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If asteroids got dizzy
Space rocks on the spin cycle: These images show Beta, the smaller piece of asteroid 1999 KW4, as it makes its way around the larger piece, Alpha. Both pieces are also spinning on their own axes.
Then near-Earth asteroid 1999 KW4 would be about to lose its lunch right now. Scientists have discovered that the main piece of this asteroid, whose name is "Alpha," is spinning so fast that it would break apart if it went any faster. Alpha also has a little buddy named "Beta." Beta is revolving around its own axis, but it also circles around Alpha. That's a lot of spinning!
Together, Alpha and little Beta make up a "binary" asteroid. So far, 840 large asteroids have been discovered floating in the inner solar system, near enough to our planet to be called -- you guessed it -- "near-Earth asteroids." Of these, 28 are binaries, in which one object rotates around another.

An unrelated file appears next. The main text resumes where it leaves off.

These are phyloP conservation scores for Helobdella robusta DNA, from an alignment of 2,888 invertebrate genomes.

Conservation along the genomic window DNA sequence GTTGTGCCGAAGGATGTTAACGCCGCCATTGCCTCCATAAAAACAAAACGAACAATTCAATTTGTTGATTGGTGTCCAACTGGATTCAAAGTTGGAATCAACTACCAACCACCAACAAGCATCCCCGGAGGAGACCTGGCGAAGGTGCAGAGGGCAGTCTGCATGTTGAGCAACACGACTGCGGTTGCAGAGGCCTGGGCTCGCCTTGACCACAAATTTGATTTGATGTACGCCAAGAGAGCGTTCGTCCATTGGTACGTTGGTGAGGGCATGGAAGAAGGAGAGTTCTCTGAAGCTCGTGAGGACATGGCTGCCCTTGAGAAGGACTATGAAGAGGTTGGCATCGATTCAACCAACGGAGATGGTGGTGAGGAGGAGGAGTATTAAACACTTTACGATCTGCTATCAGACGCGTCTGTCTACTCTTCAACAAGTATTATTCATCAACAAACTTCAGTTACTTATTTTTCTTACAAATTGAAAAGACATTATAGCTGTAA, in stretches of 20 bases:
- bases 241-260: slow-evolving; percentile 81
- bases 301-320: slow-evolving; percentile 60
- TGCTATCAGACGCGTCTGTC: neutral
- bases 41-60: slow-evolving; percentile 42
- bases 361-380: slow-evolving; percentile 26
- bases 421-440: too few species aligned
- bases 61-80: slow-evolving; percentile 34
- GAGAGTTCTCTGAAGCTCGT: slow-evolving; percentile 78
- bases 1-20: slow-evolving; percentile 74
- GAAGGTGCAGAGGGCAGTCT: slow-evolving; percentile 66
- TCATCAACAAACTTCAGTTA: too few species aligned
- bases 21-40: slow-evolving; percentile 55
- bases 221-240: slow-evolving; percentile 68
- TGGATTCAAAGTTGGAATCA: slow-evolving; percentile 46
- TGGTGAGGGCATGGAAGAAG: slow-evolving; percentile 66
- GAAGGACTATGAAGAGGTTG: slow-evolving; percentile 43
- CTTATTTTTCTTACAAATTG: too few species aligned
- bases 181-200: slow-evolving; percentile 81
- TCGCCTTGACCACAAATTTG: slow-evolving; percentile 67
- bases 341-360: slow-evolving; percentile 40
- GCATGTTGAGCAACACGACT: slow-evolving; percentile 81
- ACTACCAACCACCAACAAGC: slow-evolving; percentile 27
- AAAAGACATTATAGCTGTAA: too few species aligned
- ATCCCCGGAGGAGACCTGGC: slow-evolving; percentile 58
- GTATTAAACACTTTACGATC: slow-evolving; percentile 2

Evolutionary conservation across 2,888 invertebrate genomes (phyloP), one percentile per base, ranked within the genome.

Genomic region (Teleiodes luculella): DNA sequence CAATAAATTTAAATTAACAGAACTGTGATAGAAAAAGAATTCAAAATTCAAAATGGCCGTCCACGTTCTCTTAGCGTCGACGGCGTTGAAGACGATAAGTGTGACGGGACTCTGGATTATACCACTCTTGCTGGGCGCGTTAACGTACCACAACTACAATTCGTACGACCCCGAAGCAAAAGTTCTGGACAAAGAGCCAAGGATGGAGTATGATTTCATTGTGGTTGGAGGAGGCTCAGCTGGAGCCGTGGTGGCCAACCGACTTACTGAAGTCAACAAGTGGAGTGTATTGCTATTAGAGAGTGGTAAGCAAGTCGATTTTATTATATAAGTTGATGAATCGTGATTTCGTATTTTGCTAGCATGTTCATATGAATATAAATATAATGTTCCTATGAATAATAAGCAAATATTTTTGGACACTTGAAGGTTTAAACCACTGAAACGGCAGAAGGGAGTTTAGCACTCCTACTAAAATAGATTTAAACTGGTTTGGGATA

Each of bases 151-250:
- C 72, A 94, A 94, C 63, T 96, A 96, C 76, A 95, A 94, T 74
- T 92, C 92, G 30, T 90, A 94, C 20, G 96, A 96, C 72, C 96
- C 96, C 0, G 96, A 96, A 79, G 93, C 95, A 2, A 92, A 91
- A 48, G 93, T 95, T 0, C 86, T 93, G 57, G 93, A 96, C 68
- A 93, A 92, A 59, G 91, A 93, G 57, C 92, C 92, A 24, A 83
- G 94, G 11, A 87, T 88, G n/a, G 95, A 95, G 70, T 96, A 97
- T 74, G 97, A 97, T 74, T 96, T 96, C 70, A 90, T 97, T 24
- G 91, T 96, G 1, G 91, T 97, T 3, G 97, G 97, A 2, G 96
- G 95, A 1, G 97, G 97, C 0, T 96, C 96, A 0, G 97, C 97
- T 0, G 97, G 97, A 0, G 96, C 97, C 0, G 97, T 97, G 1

Binary systems in general are common in space, including binary stars and planet-moon pairs. Binary asteroids like 1999 KW4 are the smallest and closest examples, so they are the easiest types of binary systems to study.
When 1999 KW4 swooped by Earth in May 2001, Steven Ostro of the Jet Propulsion Laboratory at the California Institute of Technology and his colleagues got a look at both its pieces using a technique called radar mapping. This involves bouncing radar off the surface of a faraway object and measuring the radar's strength when it returns, as well as how long it takes.
The scientists learned that Alpha is made up of loosely-packed rubble and completes a spin around its axis every 2.8 hours. Spinning much faster than that would probably cause the rubble to break up and spray out into space. Beta is more oval-shaped and denser than Alpha.
The researchers think that a close encounter with Earth or the Sun may have been what sent the asteroid spinning in the first place.
These findings will be published online by the journal Science, at the Science Express website, on 12 October.